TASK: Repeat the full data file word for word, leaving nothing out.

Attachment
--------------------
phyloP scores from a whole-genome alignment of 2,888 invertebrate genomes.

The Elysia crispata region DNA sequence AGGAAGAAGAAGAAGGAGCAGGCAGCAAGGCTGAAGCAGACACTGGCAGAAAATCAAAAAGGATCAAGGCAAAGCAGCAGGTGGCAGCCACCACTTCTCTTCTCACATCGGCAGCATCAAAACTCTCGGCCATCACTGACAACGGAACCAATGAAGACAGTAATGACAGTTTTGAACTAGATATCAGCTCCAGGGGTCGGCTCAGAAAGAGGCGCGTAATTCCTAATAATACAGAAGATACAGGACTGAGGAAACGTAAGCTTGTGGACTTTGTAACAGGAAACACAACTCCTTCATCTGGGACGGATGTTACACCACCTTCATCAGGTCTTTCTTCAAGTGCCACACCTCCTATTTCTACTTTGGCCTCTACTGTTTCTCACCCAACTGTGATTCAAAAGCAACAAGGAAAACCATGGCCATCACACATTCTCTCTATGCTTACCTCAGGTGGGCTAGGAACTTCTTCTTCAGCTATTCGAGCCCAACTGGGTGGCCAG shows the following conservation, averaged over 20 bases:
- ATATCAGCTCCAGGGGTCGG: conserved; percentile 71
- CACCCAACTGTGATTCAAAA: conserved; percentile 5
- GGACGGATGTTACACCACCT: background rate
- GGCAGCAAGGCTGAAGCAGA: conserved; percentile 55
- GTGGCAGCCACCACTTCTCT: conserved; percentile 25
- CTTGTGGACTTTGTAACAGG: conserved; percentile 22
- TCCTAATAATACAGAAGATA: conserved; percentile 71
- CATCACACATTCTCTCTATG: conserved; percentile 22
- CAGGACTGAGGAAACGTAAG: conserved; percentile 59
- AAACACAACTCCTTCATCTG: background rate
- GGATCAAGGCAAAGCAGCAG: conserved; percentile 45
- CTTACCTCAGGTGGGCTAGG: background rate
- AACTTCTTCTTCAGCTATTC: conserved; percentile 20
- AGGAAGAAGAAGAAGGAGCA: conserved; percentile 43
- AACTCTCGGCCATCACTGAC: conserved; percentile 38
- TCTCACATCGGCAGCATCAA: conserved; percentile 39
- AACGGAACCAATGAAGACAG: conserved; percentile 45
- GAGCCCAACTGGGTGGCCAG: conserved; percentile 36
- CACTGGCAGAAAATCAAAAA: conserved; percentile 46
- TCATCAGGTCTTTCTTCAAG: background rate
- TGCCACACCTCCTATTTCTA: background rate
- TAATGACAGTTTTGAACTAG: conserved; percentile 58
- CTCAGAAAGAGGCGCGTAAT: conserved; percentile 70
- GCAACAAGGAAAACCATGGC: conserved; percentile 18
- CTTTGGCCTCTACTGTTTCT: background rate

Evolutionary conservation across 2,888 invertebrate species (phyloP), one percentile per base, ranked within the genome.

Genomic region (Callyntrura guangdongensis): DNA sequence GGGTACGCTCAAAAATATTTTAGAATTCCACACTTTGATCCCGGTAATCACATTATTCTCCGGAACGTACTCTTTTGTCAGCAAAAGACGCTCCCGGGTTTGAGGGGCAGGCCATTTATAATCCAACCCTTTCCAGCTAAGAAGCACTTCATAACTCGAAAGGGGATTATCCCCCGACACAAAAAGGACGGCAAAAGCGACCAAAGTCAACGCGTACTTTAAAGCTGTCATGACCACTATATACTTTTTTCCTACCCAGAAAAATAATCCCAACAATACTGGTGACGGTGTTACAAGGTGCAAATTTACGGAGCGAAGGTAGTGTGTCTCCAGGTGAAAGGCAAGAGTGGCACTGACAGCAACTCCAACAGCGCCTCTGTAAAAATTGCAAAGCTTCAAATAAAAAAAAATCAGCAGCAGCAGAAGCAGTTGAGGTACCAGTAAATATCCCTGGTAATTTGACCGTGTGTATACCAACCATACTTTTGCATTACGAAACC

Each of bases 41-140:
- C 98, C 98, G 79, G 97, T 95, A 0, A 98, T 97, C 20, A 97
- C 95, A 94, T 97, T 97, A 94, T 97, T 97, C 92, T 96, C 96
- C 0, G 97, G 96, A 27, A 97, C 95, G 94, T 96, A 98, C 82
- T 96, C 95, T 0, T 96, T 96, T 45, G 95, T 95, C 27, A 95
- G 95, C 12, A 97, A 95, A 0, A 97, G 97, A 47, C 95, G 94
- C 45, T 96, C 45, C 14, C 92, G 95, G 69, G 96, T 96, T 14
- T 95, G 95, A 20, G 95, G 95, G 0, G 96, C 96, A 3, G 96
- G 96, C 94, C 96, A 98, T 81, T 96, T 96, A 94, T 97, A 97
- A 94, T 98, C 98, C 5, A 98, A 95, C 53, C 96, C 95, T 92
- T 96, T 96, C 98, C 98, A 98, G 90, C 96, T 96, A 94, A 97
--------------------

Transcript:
phyloP scores from a whole-genome alignment of 2,888 invertebrate genomes.

The Elysia crispata region DNA sequence AGGAAGAAGAAGAAGGAGCAGGCAGCAAGGCTGAAGCAGACACTGGCAGAAAATCAAAAAGGATCAAGGCAAAGCAGCAGGTGGCAGCCACCACTTCTCTTCTCACATCGGCAGCATCAAAACTCTCGGCCATCACTGACAACGGAACCAATGAAGACAGTAATGACAGTTTTGAACTAGATATCAGCTCCAGGGGTCGGCTCAGAAAGAGGCGCGTAATTCCTAATAATACAGAAGATACAGGACTGAGGAAACGTAAGCTTGTGGACTTTGTAACAGGAAACACAACTCCTTCATCTGGGACGGATGTTACACCACCTTCATCAGGTCTTTCTTCAAGTGCCACACCTCCTATTTCTACTTTGGCCTCTACTGTTTCTCACCCAACTGTGATTCAAAAGCAACAAGGAAAACCATGGCCATCACACATTCTCTCTATGCTTACCTCAGGTGGGCTAGGAACTTCTTCTTCAGCTATTCGAGCCCAACTGGGTGGCCAG shows the following conservation, averaged over 20 bases:
- ATATCAGCTCCAGGGGTCGG: conserved; percentile 71
- CACCCAACTGTGATTCAAAA: conserved; percentile 5
- GGACGGATGTTACACCACCT: background rate
- GGCAGCAAGGCTGAAGCAGA: conserved; percentile 55
- GTGGCAGCCACCACTTCTCT: conserved; percentile 25
- CTTGTGGACTTTGTAACAGG: conserved; percentile 22
- TCCTAATAATACAGAAGATA: conserved; percentile 71
- CATCACACATTCTCTCTATG: conserved; percentile 22
- CAGGACTGAGGAAACGTAAG: conserved; percentile 59
- AAACACAACTCCTTCATCTG: background rate
- GGATCAAGGCAAAGCAGCAG: conserved; percentile 45
- CTTACCTCAGGTGGGCTAGG: background rate
- AACTTCTTCTTCAGCTATTC: conserved; percentile 20
- AGGAAGAAGAAGAAGGAGCA: conserved; percentile 43
- AACTCTCGGCCATCACTGAC: conserved; percentile 38
- TCTCACATCGGCAGCATCAA: conserved; percentile 39
- AACGGAACCAATGAAGACAG: conserved; percentile 45
- GAGCCCAACTGGGTGGCCAG: conserved; percentile 36
- CACTGGCAGAAAATCAAAAA: conserved; percentile 46
- TCATCAGGTCTTTCTTCAAG: background rate
- TGCCACACCTCCTATTTCTA: background rate
- TAATGACAGTTTTGAACTAG: conserved; percentile 58
- CTCAGAAAGAGGCGCGTAAT: conserved; percentile 70
- GCAACAAGGAAAACCATGGC: conserved; percentile 18
- CTTTGGCCTCTACTGTTTCT: background rate

Evolutionary conservation across 2,888 invertebrate species (phyloP), one percentile per base, ranked within the genome.

Genomic region (Callyntrura guangdongensis): DNA sequence GGGTACGCTCAAAAATATTTTAGAATTCCACACTTTGATCCCGGTAATCACATTATTCTCCGGAACGTACTCTTTTGTCAGCAAAAGACGCTCCCGGGTTTGAGGGGCAGGCCATTTATAATCCAACCCTTTCCAGCTAAGAAGCACTTCATAACTCGAAAGGGGATTATCCCCCGACACAAAAAGGACGGCAAAAGCGACCAAAGTCAACGCGTACTTTAAAGCTGTCATGACCACTATATACTTTTTTCCTACCCAGAAAAATAATCCCAACAATACTGGTGACGGTGTTACAAGGTGCAAATTTACGGAGCGAAGGTAGTGTGTCTCCAGGTGAAAGGCAAGAGTGGCACTGACAGCAACTCCAACAGCGCCTCTGTAAAAATTGCAAAGCTTCAAATAAAAAAAAATCAGCAGCAGCAGAAGCAGTTGAGGTACCAGTAAATATCCCTGGTAATTTGACCGTGTGTATACCAACCATACTTTTGCATTACGAAACC

Each of bases 41-140:
- C 98, C 98, G 79, G 97, T 95, A 0, A 98, T 97, C 20, A 97
- C 95, A 94, T 97, T 97, A 94, T 97, T 97, C 92, T 96, C 96
- C 0, G 97, G 96, A 27, A 97, C 95, G 94, T 96, A 98, C 82
- T 96, C 95, T 0, T 96, T 96, T 45, G 95, T 95, C 27, A 95
- G 95, C 12, A 97, A 95, A 0, A 97, G 97, A 47, C 95, G 94
- C 45, T 96, C 45, C 14, C 92, G 95, G 69, G 96, T 96, T 14
- T 95, G 95, A 20, G 95, G 95, G 0, G 96, C 96, A 3, G 96
- G 96, C 94, C 96, A 98, T 81, T 96, T 96, A 94, T 97, A 97
- A 94, T 98, C 98, C 5, A 98, A 95, C 53, C 96, C 95, T 92
- T 96, T 96, C 98, C 98, A 98, G 90, C 96, T 96, A 94, A 97